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25 Years After Voyager 2, Here’s What We Know About Uranus

Has it been a while since your last physical exam? Consider this: It’s been 25 years since anyone took a close look at Uranus.


Uranus, as seen by Voyager 2.

—Picture courtesy NASA/JPL

The Voyager 2 spacecraft, which launched in 1977, made its closest approach to Uranus on January 24, 1986, coming within 50,600 miles (81,500 kilometers) of the ice giant’s cloud tops.

Until that point, everything we knew about the seventh planet had been gathered by Earthly or Earth-orbiting telescopes. Since Uranus is a whopping two billion miles (three billion kilometers) away from the sun, such efforts gave us lots of information but couldn’t fill in some key details.

For example, we knew that Uranus had rings and moons, we just didn’t know how many, what they were made of, or whether they had any surface features.

We knew Uranus’s average temperature, but we had no idea how much the true temperature varied over time.

By the time Voyager 2 left Uranus in August 1989, we had counted 15 moons and 11 rings, and we had a better idea of what those features looked like, what was going on in the Uranian atmosphere, what was driving the planet’s magnetic field, and more.

Since then, no human-made craft has visited the distant planet, and no space agency currently has plans to do so, although European scientists are submitting a proposal for a Uranian mission.

The Hubble Space Telescope has helped a lot, and has even allowed astronomers to spot new moons and rings that Voyager 2 missed.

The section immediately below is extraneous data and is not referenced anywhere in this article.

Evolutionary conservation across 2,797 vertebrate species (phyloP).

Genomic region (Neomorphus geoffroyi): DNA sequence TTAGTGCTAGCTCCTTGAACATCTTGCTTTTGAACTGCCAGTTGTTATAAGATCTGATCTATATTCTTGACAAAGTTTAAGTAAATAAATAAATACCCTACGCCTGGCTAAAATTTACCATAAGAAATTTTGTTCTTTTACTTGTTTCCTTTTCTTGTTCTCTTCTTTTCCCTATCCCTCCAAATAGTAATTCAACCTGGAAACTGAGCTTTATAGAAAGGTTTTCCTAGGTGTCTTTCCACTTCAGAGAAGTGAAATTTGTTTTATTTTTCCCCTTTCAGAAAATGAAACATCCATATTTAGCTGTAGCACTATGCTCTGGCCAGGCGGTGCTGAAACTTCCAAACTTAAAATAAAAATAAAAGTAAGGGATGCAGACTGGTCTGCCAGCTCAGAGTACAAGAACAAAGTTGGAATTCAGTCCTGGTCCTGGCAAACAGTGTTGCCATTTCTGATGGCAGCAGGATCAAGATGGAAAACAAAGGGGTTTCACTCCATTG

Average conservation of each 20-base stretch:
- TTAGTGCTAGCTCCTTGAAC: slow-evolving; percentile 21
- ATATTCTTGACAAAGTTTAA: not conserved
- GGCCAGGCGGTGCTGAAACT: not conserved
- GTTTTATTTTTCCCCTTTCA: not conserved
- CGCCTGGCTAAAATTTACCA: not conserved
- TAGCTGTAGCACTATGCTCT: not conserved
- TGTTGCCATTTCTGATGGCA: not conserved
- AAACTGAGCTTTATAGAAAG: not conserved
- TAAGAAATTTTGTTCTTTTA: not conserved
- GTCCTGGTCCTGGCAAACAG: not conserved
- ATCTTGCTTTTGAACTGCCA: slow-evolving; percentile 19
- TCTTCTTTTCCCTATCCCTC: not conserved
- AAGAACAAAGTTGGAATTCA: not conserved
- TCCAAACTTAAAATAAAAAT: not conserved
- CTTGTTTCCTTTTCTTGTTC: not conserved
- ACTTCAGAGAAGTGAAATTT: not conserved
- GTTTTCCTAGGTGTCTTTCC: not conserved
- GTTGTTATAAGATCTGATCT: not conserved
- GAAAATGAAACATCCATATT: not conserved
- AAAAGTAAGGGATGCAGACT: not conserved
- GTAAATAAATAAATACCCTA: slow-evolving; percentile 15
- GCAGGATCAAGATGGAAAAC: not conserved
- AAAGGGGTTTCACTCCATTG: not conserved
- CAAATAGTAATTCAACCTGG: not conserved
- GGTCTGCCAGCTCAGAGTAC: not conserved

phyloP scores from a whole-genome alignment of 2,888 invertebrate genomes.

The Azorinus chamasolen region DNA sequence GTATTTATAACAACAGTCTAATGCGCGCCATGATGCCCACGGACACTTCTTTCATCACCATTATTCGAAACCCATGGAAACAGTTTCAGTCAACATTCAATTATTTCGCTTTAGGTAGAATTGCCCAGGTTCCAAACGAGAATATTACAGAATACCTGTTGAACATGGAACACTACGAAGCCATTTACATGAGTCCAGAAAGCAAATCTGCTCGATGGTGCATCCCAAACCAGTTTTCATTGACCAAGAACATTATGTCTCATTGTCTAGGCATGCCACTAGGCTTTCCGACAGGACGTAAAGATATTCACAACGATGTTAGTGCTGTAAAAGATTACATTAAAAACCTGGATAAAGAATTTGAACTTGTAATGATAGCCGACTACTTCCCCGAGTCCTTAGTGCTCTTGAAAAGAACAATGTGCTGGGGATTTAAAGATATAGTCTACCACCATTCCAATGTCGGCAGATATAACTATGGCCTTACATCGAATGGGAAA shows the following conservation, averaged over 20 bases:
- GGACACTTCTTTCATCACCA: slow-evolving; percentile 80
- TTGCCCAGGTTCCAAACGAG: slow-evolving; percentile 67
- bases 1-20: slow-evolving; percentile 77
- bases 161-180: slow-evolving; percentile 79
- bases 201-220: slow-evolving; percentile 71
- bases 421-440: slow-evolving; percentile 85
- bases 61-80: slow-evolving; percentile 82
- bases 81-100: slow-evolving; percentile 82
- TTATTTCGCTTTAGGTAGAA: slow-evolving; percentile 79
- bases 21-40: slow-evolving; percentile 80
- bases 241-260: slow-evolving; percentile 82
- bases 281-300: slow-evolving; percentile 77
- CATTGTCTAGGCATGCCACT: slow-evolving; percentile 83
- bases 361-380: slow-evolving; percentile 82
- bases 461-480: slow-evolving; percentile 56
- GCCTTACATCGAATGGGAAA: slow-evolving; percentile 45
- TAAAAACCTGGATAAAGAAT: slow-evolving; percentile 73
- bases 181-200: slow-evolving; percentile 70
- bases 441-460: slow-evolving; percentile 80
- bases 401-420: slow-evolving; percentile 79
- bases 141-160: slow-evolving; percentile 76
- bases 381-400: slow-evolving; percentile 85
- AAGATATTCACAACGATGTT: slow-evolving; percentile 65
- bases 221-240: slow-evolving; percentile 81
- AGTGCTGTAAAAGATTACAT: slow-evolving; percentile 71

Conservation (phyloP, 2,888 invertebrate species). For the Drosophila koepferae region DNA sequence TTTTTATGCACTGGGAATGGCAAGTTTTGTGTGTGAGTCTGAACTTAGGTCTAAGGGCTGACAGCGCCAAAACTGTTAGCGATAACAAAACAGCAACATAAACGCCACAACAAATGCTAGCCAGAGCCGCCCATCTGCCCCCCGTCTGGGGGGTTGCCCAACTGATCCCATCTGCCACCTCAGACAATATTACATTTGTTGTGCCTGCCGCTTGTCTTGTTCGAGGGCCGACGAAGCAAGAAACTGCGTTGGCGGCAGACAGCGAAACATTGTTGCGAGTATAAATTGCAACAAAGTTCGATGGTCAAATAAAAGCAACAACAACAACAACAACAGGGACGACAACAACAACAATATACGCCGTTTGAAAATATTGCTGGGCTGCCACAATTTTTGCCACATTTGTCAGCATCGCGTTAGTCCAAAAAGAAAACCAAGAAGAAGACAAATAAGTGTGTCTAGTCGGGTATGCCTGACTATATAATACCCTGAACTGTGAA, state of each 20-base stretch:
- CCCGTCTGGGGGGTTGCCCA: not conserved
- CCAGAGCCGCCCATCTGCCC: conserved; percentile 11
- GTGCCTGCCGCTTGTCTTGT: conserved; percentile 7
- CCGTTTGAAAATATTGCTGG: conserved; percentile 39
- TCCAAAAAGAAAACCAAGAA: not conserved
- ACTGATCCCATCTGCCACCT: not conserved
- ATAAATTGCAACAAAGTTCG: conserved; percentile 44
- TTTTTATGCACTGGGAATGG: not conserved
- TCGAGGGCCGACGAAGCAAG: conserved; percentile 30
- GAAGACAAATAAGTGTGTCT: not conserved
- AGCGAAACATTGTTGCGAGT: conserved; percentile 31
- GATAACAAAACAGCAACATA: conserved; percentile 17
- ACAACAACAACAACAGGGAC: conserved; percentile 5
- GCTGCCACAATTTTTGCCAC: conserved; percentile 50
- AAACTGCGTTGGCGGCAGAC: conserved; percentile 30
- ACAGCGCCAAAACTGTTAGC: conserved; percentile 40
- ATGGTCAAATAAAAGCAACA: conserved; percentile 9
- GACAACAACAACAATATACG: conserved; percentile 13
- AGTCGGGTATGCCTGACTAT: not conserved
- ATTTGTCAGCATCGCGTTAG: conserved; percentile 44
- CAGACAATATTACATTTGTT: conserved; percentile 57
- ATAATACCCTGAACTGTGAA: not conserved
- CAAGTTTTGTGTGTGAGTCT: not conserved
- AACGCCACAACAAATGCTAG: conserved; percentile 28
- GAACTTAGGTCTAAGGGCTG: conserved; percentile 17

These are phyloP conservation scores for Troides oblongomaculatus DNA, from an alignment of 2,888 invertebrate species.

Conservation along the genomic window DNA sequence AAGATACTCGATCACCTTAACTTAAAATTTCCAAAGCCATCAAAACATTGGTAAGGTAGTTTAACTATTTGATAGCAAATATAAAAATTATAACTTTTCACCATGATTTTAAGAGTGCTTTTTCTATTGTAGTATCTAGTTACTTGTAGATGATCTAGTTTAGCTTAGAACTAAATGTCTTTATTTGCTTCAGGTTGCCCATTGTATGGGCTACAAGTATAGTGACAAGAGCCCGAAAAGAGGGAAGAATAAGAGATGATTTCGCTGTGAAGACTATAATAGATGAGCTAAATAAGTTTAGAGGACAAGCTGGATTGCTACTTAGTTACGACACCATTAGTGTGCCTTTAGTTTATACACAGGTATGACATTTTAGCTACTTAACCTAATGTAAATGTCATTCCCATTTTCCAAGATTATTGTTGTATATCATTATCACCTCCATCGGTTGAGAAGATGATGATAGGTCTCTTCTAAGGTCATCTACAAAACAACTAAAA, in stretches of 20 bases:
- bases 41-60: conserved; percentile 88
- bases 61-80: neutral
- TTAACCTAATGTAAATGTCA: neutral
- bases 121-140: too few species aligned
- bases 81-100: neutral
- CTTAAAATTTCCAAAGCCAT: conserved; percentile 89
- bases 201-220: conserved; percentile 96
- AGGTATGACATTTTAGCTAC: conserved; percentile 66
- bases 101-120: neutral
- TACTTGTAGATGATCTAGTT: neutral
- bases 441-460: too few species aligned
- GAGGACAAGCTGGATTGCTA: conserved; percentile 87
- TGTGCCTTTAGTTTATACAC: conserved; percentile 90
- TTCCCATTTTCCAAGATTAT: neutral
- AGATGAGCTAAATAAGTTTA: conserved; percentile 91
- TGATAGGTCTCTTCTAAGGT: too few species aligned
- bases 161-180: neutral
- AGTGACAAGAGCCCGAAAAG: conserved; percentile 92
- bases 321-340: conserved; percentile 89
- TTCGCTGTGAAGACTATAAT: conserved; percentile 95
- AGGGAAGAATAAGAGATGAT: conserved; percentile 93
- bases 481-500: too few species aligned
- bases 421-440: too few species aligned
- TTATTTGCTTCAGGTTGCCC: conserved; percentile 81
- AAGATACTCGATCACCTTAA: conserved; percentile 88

A false-color view of Uranus from Hubble.

—Picture courtesy NASA/JPL/STScI

It makes one wonder what a dedicated orbiter might reveal about the Uranian system, considering the success we’ve had with Venus, Mars, Saturn, Jupiter, and Mercury.

In the meanwhile, here are a few key facts about Uranus:

  • Uranus was discovered by William Herschel in 1781.
  • Herschel tried to name the planet Georgian Sidus, after Britain’s King George III.
  • The planet was officially named for Uranus, Greek god of the sky.
  • Uranus is 31,764 miles (51,119 kilometers) wide.
  • The planet has 27 known moons, all named after characters from Shakespeare or Alexander Pope.
  • Titania is the largest moon of Uranus, at 1,577.8 miles (2,539.2 kilometers) wide.
  • Uranus has 13 rings divided into two sets: 9 inner rings and 2 outer.
  • A year on Uranus lasts 84 Earth years.
  • A day on Uranus lasts 17.2 Earth hours.
  • The planet orbits on its side; in other words, the rotational axis is almost parallel to the orbital plane.
  • Due to this odd alignment, the planet spends a quarter of its year with one pole aimed directly at the sun and the other releasing heat into the blackness of space.
  • Uranus mostly has hydrogen and helium in its atmosphere, but it looks blue due to significant amounts of methane.